If the anti-boycott law is ever put to the test, the first cases may provide an even greater boost to the BDS movement.
A number of European countries are expressing outrage with Israel’s latest decision to build a new settlement in the occupied Palestinian territories in the politically and geographically sensitive E-1 area [EPA]
|Israeli NGOs have appealed to the Supreme Court of Israel to strike down the July 2011 law for its violations of freedom of speech, freedom of opinion, political expression and the right to organise. The hearing in the West Jerusalem court took place last Wednesday, on December 5, and the court’s decision will be published in the coming days. There is lot of skepticism regarding a sensible outcome among boycott activists.From the moral perspective, the Israeli Supreme Court is a significant vehicle of Israeli occupation and apartheid. It is this court which consistently refuses to deal with Israeli violations of international law while at the same time allowing for the continuation of the ethnic cleansing process both within the Occupied Palestinian Territories and in Israel proper.
This process of driving away the native people of the land, which started by sheer force during the creation of the state, is nowadays being carried out by legal means and under the guise of the law. Such is the situation in occupied East Jerusalem and in the unrecognised villages of the Naqab (Negev) desert.
The court has also repeatedly defended the illegal siege of Gaza and the criminal policies which are responsible for counting the caloric intake of the civilians of Gaza, and the fact that 95 per cent of Gaza’s water is not fit for human consumption.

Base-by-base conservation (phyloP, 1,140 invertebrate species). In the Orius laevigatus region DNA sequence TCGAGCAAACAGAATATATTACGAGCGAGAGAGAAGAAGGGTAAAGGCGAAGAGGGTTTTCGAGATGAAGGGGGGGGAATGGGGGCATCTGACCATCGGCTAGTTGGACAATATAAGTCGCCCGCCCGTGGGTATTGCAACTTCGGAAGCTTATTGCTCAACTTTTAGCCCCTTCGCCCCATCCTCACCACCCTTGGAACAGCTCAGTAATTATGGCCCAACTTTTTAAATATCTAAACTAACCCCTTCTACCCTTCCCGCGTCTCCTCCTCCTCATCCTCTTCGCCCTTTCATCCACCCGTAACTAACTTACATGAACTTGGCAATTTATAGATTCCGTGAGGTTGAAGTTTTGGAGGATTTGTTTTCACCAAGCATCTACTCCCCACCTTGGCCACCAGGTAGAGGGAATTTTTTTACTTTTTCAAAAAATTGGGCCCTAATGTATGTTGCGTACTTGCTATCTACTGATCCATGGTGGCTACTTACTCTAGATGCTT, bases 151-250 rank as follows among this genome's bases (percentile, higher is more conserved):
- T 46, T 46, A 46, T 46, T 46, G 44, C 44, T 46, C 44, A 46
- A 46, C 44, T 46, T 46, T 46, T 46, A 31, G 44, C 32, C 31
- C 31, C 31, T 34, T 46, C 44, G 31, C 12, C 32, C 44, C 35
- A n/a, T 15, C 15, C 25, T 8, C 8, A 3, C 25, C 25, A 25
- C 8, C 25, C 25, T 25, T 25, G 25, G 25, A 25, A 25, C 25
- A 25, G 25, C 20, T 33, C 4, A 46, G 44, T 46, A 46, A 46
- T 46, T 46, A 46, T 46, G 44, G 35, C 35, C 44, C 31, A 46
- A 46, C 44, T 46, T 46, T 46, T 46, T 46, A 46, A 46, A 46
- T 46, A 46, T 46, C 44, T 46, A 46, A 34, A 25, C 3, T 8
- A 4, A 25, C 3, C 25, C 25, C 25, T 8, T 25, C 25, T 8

Consequently, appealing to a court that has legalised torture and euphemisms in the past – making Israel the only country in the world to have legalised the practice – is not to be taken lightly.
On the practical level, the appeal may very well have the opposite effect than the one intended. As has happened in the past, the court may invalidate certain clauses of the law while reaffirming the rest; therefore stamping a revised version of the law with a seal of approval.
Affected by Israeli policies
Most importantly, speaking as an Israeli-Jewish boycott activist who is working to end Israeli apartheid, the law actually serves our struggle. There is a long list of discriminatory laws against non-Jews in Israel or those affected by Israeli policies.
Many of these laws were passed during the early days of the state following the forced ethnic cleansing that was meant to create an artificial Jewish majority on that land. Such racist laws were put in place to maintain, as well as institutionalise, that crime.